SA businesses optimistic about 2010 prospects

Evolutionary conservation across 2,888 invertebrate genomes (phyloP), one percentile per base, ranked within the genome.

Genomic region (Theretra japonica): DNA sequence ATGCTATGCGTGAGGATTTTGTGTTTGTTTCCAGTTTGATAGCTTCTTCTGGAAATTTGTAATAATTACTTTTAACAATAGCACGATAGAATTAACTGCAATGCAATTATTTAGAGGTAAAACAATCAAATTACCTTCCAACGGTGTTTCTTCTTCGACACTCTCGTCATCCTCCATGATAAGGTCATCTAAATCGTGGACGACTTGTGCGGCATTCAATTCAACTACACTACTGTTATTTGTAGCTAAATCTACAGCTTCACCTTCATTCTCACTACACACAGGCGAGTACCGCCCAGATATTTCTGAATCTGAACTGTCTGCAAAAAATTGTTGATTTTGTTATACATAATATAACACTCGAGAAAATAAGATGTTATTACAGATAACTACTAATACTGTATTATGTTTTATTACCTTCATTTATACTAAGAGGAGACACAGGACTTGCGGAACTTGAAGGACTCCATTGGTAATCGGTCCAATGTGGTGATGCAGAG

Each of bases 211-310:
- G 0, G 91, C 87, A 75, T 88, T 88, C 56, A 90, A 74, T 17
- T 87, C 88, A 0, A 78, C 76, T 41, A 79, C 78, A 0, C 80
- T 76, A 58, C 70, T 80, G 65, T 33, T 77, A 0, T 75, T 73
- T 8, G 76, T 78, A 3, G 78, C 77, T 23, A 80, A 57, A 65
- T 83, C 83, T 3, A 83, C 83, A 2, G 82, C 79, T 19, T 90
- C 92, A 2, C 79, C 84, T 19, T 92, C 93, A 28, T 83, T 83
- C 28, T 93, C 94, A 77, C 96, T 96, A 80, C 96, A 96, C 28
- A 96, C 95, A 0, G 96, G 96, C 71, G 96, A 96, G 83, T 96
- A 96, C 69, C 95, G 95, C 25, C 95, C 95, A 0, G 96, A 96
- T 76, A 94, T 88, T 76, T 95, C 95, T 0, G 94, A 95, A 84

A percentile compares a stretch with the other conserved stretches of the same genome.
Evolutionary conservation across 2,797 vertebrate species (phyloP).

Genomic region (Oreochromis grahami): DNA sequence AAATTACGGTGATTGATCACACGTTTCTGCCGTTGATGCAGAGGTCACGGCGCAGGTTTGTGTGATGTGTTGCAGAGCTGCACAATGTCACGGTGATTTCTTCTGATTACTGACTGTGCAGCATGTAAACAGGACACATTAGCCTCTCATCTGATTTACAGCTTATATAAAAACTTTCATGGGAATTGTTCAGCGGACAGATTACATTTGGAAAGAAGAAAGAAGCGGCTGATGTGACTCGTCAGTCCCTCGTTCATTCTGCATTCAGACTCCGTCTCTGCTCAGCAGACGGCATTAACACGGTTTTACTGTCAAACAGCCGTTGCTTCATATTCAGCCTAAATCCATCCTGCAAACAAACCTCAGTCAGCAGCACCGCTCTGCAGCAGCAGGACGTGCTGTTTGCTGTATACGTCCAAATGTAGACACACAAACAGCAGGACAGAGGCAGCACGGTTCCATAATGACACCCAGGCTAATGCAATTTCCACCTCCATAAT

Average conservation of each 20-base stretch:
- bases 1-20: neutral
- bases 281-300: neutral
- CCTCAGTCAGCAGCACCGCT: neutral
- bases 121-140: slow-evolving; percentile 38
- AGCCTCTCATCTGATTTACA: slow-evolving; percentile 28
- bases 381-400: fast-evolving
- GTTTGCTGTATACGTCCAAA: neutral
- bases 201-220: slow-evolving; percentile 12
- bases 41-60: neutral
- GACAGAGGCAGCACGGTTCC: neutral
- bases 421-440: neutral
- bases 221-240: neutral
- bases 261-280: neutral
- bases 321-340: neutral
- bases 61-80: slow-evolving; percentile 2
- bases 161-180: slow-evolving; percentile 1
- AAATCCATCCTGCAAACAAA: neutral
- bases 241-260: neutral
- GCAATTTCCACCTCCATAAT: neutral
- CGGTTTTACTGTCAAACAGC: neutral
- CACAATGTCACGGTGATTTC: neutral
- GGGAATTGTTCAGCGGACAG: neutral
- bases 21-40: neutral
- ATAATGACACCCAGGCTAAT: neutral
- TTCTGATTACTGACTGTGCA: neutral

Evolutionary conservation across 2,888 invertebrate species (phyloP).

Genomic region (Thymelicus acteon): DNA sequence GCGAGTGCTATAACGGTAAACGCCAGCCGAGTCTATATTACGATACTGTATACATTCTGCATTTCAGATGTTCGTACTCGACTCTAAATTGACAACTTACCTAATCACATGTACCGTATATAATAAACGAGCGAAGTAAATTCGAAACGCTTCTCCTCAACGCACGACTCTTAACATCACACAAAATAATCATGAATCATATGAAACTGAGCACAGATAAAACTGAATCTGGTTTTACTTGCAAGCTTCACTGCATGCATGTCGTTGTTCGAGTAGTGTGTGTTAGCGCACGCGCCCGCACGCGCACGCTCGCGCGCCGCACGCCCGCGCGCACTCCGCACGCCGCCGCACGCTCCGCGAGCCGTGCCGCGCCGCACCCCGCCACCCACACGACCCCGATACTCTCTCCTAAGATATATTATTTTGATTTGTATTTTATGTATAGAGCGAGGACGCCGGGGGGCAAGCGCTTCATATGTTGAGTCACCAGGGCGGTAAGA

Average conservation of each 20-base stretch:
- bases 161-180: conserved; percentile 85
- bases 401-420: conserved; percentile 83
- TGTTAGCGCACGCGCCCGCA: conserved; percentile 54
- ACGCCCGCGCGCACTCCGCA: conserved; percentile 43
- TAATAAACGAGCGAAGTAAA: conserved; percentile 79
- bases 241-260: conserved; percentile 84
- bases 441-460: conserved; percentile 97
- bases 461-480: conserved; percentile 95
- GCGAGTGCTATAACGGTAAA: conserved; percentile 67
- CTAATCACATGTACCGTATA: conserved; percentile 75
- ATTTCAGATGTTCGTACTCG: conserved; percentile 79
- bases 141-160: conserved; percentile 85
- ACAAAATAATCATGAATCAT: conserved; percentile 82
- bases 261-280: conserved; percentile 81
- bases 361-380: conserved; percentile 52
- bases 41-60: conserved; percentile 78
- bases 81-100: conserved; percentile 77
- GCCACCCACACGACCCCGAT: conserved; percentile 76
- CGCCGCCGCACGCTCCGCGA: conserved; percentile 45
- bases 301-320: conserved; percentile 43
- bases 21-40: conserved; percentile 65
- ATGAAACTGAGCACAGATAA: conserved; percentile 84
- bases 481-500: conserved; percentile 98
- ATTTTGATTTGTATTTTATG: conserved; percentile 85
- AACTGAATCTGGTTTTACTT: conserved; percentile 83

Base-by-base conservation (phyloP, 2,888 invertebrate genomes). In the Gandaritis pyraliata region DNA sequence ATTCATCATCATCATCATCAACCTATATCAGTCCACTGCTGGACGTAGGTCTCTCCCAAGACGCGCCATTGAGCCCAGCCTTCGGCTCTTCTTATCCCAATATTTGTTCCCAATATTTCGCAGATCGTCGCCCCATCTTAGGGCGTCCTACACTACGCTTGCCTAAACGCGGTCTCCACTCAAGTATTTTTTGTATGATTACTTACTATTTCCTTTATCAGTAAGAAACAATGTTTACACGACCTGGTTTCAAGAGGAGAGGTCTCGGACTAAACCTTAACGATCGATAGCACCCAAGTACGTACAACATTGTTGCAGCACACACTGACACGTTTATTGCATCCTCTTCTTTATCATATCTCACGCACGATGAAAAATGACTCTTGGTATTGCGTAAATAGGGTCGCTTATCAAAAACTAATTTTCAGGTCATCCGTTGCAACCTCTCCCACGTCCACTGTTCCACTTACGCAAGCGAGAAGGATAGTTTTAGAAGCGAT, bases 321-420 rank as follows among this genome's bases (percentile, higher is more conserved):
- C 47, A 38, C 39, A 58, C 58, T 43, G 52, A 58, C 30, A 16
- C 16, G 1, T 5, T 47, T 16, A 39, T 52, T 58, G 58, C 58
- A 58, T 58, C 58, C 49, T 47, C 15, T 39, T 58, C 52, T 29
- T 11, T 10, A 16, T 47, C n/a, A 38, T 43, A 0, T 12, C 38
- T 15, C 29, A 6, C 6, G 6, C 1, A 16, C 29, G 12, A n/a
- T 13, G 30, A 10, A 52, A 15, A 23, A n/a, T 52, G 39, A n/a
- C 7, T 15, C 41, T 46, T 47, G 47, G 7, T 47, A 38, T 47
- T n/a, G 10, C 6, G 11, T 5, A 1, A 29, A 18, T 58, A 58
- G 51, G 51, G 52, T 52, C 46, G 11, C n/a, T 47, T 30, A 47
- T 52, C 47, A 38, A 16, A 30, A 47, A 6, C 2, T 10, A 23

Johannesburg – South Africa’s unlisted businesses are more optimistic about this year than many firms elsewhere, as the World Cup raises prospects for swifter business, according to a global optimism survey. According to Grant Thornton’s International Business Report (IBR) survey, which polled 7 400 medium to large companies in 36 countries, including 300 in South Africa, local firms indicate that the worst of the recession may be behind us. The 2010 Grant Thornton optimism/balance index for local firms rose to +60 percent, compared with +35 percent this time last year. It remains well above the global average of +24 percent, which compared with minus 16 percent last year. An optimism/balance is the proportion of businesses reporting they are optimistic less those that are pessimistic. Leonard Brehm, the national chairman of Grant Thornton South Africa, told The Star newspaper local unlisted firms were experiencing renewed optimism in light of the World Cup. He added that such an upbeat view from this sector was important, as privately held business contributed 81 percent to global gross domestic product. This comes against expectations of a stronger recovery on the production side, driven by a turnaround in the inventory cycle and exports â€” culminating in an anticipated 3,5 percent growth rate of the SA economy. The Soccer World Cup, government spending and global demand for local exports are also expected to help fuel the rebound. In South Africa, firms expect the turnaround to occur much earlier than in other countries, with 26 percent of businesses polled expecting an upturn during the first half of this year and 33 percent seeing a recovery in the second half of the year. Globally, a turnaround is only expected in the second half of this year or next year. The upbeat view is supported by the Kagiso purchasing managers’ index, which shows that manufacturing activity has picked up. But other recent data present a mixed picture. The SA Chamber of Commerce and Industry’s business confidence index dipped last month, but there are signs of a bottoming out in several sectors; while the chamber’s Trade Conditions Survey showed weak activity last month, but a buoyant outlook. Colen Garrow, an economist at Brait, said there was need to start creating jobs before getting more optimistic. An estimated one million jobs were lost last year and there is no indication yet of nascent job creation. Garrow said technically South Africa was out of recession, which, together with the World Cup, had boosted confidence. “Aggressive cuts in interest rates must also filter through at some time,” he said. But he cautioned that 2011 could be another tough year, as interest rates could rise in line with expected international trends and fiscal policy could tighten owing to lower revenue collection. There is talk of an increase in VAT, Garrow said. The IBR survey polled firms in the food and bev erage, construction, hospitality, transport, manufacturing, retail, financial services, health care and technology sectors. In South Africa, tourism companies were also included. Since the survey’s inception eight years ago, South African companies have been optimistic to varying degrees. In 2005 they ranked third among all countries polled. This year local businesses believe profitability and spending on plant and machinery will increase, with +44 percent and +37 percent readings, respectively. This compares favourably with global figures of +29 percent on profitability and +31 percent on investment.